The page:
Health care law foes seek delay
WASHINGTON — Congressional Republicans pressed President Obama on Tuesday to delay a requirement under his health care law for Americans to obtain insurance next year because the administration gave employers a one-year reprieve from having to provide it to staff.
The Treasury and White House announced last week that businesses would not be required to offer health coverage, or pay a fine, in 2014 because the administration had not issued final regulations in time for employers to comply.
The move sparked a new wave of Republican efforts to discredit Obama's health care reform law and raised questions about whether the effort will be enacted as planned.
In a letter to Obama signed by Speaker John Boehner and 10 other leading House Republicans, they asked for a detailed explanation of the delay of the “employer mandate,” asking for a reply from the president by Aug. 1.
“Please ... provide to Congress your justification for only delaying the employer mandate at this time and not the new mandate on individuals and families,” they wrote. “We agree with you that the burden was overwhelming for employers, but we also believe American families need the same relief.”
But White House spokesman Jay Carney said the individual mandate would go forward because Obama's Patient Protection and Affordable Care Act provides financial assistance to help lower-income people pay for insurance while exempting those who cannot afford coverage.
“Next year, millions of Americans will get the help they need to purchase quality health insurance they currently cannot afford,” he said.
TribLive commenting policy
You are solely responsible for your comments and by using TribLive.com you agree to our Terms of Service.
We moderate comments. Our goal is to provide substantive commentary for a general readership. By screening submissions, we provide a space where readers can share intelligent and informed commentary that enhances the quality of our news and information.
While most comments will be posted if they are on-topic and not abusive, moderating decisions are subjective. We will make them as carefully and consistently as we can. Because of the volume of reader comments, we cannot review individual moderation decisions with readers.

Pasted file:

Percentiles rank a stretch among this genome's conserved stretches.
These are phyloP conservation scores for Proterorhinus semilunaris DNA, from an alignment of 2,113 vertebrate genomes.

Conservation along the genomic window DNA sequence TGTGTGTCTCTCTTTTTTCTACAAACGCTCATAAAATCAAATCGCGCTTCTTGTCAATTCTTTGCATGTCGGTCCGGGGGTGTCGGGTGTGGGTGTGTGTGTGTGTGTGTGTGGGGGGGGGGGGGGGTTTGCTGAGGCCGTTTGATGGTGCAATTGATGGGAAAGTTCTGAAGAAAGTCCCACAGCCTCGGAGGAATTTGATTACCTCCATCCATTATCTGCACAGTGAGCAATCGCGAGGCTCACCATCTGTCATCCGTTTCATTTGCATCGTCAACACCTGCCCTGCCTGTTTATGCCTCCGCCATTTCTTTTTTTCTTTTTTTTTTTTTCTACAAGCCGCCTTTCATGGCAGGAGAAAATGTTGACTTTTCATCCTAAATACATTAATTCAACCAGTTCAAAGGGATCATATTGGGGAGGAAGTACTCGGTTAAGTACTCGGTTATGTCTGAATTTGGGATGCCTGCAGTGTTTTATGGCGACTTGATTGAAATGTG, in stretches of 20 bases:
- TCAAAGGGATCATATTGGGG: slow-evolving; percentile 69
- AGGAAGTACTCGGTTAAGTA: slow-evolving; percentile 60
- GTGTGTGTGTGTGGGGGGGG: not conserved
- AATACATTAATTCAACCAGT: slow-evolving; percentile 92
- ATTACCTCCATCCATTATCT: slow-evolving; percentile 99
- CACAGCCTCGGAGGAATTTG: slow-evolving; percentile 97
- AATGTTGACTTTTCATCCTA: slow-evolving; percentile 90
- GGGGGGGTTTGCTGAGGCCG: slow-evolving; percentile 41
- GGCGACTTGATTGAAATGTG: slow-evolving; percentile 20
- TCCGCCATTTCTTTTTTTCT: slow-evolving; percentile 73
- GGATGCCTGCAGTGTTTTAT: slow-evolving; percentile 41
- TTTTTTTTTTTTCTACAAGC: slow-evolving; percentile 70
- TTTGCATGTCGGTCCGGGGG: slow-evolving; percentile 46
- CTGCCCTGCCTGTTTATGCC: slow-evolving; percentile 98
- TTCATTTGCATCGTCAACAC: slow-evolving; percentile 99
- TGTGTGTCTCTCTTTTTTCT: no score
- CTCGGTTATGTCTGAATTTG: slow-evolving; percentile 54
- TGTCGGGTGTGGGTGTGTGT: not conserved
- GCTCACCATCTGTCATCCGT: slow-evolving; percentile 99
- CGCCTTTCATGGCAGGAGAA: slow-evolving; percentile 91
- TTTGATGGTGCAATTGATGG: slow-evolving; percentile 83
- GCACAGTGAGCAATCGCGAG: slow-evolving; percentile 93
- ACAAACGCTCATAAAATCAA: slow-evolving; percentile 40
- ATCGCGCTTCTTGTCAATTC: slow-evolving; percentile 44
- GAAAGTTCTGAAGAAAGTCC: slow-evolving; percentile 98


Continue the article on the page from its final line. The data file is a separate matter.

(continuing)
We value thoughtful comments representing a range of views that make their point quickly and politely. We make an effort to protect discussions from repeated comments â either by the same reader or different readers.
We follow the same standards for taste as the daily newspaper. A few things we won't tolerate: personal attacks, obscenity, vulgarity, profanity (including expletives and letters followed by dashes), commercial promotion, impersonations, incoherence, proselytizing and SHOUTING. Don't include URLs to Web sites.
We do not edit comments. They are either approved or deleted. We reserve the right to edit a comment that is quoted or excerpted in an article. In this case, we may fix spelling and punctuation.
We welcome strong opinions and criticism of our work, but we don't want comments to become bogged down with discussions of our policies and we will moderate accordingly.
We appreciate it when readers and people quoted in articles or blog posts point out errors of fact or emphasis and will investigate all assertions. But these suggestions should be sent via e-mail. To avoid distracting other readers, we won't publish comments that suggest a correction. Instead, corrections will be made in a blog post or in an article.